This place is easily the best sushi I’ve had in the U.S. The fish is incredibly fresh. The chefs are stern and not talkative. The staff is similarly brusque. But the attention to detail is incredible. My chef saw that I was a lefty, so he made sure to place my pieces of sushi at an angle that would make it easier for me to pick up my fish. In between the meal and dessert courses, we were given scented warm towels and a new cup of slightly stronger tea, in keeping with Japanese custom.
I was lucky enough to score a reservation a few days in advance (far shorter than the two weeks recommended on the website), and at the bar. We were told to be on time since they can only hold seats for 10 minutes. Clearly, other customers also got the memo; we arrived to find a line outside.
The exterior has no sign proclaiming the name of the restaurant, just a sign with an illustration of a fish. The interior is minimalist and almost all wood. There is the sushi bar, tables, and some private rooms in the back. For me, the most exciting place to sit at any restaurant is right by the chefs and being able to watch their action. The same goes for a sushi restaurant. There’s also the added benefit of being able to order more without needing to flag down a server; you can tell the chef yourself!
I was a bad blogger and only took a picture of the last pieces of sushi. The firefly squid (right) was so light and so refreshing, while packing in a ton of flavor. The uni from California (left) was rich and creamy and delightfully fishy.
But trust me when I say that the parade of sushi we received were all sorts of delicious, and served expertly. Trust the order the chef gives the pieces to you; they make sure the beginning pieces are lighter, and the later ones are heavier. That way, you can taste each piece perfectly.
The freshwater eel was fatty and tender. Papa Teng is usually not a fan of eel, but even he raved about it. The sea scallop was unbelievably fresh, and it was perfectly accented with a sprinkle of sea salt. I may or may not have gotten more of the sea scallop.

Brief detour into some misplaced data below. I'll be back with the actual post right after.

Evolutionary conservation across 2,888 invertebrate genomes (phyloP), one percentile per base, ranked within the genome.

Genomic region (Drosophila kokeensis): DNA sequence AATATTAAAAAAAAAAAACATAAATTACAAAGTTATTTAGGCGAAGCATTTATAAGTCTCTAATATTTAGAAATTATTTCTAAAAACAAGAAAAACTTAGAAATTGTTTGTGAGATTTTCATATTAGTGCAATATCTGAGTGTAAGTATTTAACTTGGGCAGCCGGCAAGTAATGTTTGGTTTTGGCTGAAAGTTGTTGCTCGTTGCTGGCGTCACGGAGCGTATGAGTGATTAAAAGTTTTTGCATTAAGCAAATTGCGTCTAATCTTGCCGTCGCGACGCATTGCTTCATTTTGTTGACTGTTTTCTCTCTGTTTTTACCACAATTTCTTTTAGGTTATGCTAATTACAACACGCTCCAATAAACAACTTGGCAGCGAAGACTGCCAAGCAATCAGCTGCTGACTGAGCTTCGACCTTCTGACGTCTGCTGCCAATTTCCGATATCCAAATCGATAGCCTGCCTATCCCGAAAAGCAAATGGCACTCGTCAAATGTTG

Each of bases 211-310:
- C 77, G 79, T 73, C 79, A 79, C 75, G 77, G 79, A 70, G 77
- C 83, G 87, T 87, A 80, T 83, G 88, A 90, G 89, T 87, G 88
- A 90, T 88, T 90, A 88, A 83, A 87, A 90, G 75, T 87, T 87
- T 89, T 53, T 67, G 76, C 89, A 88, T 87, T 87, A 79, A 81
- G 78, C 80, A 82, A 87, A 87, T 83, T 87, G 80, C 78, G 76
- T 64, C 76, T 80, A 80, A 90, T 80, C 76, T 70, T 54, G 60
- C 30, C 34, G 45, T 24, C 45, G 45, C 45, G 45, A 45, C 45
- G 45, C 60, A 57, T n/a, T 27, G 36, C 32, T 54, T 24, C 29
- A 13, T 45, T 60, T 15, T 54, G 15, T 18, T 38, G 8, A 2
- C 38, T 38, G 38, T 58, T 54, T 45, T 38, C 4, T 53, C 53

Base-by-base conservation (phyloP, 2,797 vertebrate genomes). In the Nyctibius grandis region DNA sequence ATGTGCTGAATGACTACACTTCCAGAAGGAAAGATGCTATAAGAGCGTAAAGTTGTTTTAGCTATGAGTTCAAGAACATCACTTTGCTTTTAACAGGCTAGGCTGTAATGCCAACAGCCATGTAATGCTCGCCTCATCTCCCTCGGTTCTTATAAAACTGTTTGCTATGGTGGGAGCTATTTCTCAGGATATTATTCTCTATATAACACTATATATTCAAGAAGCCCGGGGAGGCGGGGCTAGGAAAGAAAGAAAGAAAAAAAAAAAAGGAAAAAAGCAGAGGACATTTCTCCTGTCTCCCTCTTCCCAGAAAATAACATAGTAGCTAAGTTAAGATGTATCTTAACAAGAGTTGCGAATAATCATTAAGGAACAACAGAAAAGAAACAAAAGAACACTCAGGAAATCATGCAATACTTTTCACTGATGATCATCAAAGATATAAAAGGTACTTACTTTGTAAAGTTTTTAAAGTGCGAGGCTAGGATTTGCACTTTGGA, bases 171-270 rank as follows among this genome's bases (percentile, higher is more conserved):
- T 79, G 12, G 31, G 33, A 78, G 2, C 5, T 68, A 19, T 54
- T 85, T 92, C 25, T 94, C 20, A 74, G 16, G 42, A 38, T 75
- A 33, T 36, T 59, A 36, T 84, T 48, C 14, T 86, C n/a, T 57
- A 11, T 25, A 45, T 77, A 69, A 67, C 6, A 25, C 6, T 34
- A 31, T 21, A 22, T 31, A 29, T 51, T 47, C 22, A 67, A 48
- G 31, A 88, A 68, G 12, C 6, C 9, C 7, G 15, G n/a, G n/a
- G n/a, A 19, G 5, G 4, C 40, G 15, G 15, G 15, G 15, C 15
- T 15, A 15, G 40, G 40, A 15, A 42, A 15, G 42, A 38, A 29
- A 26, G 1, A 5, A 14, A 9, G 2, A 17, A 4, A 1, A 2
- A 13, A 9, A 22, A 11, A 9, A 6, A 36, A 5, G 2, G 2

One of the best parts of the meal was watching Papa Teng enjoy it so much. Mama Teng and I were fortunate enough to have eaten at sushi counters in Asia (Taiwan for Mama Teng, various places in Japan for me). Papa Teng love sushi, but did not have the chance to experience it like this. Seeing him captivated by the motions of the chef, dumbfounded by the quality of the fish, and savoring each bite — that made the lunch at Sushi Yasuda even better.
We walked off the lunch at the UN and at the Met.
I am not exaggerating when I say that the Met is one of my favorite places in the world. I have been there plenty of times, but it never gets old.
I will forever be in awe of the Temple of Dendur, with its flood of natural light and view of Central Park and Cleopatra’s Needle.
I will forever marvel at the fine details of sculpture. (In my opinion, sculpting is the most challenging of art forms, because you’re given block of marble and need to create a detailed and precise statute out of it, by just chipping away.)
And I will always love resting in the American court and watching the light and people pour in.
We ended the day with a late and satisfying dinner at Wu Liang Ye, an old family favorite.
But most importantly, we ended the day with priceless memories full of laughter and joy.